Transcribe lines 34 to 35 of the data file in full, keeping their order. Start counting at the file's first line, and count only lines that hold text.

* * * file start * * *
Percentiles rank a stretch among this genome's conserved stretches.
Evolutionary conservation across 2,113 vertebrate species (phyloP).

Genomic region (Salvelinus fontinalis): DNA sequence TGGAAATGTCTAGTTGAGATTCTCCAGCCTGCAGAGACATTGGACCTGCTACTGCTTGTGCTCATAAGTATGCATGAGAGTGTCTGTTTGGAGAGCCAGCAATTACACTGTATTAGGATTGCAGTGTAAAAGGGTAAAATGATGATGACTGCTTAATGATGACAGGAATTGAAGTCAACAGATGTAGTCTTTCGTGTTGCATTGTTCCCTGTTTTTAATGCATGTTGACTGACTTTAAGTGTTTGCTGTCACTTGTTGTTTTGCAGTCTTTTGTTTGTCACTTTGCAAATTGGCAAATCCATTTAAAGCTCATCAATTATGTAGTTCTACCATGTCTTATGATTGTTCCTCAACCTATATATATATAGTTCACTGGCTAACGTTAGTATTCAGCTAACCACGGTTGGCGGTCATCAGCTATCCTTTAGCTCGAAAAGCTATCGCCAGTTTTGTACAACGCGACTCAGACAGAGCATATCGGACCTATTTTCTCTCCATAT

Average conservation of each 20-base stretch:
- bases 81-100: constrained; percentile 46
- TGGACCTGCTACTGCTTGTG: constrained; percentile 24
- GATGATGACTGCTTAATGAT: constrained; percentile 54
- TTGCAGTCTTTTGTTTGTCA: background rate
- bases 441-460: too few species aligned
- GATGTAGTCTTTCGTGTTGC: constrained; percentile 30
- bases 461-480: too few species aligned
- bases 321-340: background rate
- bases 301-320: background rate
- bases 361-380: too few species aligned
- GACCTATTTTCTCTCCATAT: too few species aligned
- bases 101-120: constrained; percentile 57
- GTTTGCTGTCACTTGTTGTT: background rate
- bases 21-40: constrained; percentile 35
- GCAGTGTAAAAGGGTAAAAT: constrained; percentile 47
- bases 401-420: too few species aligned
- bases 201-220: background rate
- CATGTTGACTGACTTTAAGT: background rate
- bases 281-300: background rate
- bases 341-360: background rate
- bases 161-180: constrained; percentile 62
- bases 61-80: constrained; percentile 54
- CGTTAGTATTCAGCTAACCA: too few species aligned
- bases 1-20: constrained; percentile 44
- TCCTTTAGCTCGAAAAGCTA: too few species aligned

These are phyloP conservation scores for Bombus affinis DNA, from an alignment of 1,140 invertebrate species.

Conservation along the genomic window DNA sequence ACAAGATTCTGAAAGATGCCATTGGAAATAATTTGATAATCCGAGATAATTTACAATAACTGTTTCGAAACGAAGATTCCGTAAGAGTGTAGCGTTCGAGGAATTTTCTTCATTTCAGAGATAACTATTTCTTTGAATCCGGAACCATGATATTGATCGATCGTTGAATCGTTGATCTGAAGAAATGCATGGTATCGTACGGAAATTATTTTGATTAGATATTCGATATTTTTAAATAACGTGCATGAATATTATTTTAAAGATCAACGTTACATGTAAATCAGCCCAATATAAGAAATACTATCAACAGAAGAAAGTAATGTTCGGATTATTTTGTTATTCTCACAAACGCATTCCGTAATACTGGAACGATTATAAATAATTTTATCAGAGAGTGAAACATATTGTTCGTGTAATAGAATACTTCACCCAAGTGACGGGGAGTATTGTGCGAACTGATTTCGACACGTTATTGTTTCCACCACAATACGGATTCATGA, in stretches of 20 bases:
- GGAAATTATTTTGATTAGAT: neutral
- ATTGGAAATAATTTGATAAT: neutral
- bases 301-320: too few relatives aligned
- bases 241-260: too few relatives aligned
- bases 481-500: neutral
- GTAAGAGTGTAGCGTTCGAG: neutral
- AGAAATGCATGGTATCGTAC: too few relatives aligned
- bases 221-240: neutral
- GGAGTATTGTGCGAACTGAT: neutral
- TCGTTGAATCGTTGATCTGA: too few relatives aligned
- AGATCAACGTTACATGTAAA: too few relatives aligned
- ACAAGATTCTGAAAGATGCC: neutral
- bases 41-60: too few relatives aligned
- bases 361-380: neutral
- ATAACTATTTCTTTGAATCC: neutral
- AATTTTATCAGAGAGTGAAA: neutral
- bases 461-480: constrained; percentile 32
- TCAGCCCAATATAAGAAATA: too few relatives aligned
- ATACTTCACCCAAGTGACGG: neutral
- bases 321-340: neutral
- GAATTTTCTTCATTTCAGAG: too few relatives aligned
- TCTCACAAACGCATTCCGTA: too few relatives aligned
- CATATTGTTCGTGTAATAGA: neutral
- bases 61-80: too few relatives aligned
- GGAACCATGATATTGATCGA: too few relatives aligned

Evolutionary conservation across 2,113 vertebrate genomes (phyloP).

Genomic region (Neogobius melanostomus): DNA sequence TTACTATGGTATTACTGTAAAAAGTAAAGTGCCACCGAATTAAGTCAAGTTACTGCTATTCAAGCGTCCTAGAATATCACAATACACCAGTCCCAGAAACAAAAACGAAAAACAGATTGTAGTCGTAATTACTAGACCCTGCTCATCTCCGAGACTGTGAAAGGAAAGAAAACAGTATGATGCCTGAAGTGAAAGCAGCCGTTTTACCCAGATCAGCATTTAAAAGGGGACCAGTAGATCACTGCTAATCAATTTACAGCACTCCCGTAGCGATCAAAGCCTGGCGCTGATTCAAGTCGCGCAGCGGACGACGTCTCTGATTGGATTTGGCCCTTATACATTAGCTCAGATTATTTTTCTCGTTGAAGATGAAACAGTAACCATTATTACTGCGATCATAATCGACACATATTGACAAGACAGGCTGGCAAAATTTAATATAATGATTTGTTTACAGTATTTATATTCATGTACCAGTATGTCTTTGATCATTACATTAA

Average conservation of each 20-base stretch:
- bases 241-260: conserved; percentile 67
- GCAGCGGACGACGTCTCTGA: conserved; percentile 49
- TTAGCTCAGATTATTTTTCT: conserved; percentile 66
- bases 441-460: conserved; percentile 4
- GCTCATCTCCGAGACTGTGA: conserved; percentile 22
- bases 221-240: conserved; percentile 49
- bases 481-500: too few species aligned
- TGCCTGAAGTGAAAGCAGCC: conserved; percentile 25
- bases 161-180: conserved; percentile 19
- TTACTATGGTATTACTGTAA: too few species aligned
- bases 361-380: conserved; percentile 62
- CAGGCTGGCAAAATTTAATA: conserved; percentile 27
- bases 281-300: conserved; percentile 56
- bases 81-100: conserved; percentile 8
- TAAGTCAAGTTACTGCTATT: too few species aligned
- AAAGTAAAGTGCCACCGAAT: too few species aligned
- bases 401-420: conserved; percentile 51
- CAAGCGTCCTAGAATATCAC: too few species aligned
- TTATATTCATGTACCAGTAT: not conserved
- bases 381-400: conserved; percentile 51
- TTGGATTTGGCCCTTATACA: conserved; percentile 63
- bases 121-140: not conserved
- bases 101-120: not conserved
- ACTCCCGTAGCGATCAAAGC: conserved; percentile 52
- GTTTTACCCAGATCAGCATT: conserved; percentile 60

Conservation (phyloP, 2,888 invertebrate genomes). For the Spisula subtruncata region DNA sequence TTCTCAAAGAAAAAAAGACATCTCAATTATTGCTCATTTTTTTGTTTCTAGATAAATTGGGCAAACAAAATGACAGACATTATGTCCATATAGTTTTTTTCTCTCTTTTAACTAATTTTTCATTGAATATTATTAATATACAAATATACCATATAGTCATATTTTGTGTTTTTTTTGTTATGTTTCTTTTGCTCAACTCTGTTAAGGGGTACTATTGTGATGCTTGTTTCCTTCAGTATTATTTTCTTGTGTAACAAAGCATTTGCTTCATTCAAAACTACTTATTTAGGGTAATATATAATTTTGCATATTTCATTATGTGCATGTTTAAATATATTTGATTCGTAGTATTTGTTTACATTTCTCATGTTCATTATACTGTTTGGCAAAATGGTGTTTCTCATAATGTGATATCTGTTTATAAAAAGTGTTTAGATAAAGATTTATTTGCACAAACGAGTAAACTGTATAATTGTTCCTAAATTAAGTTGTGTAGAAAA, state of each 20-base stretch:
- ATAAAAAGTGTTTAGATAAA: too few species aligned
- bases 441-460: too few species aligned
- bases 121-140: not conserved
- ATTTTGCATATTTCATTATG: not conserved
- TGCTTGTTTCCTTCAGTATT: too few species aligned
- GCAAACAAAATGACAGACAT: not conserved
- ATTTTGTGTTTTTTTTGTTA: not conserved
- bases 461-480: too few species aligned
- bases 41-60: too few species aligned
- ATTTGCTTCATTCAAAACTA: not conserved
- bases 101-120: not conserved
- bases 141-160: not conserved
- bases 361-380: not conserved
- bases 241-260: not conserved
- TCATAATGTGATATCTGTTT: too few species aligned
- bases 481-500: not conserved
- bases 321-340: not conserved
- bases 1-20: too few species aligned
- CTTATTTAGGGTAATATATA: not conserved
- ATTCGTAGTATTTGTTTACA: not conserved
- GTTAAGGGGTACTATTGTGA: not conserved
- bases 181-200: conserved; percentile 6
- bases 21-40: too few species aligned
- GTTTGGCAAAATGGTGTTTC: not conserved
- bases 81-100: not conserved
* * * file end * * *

- bases 301-320: too few relatives aligned
- bases 241-260: too few relatives aligned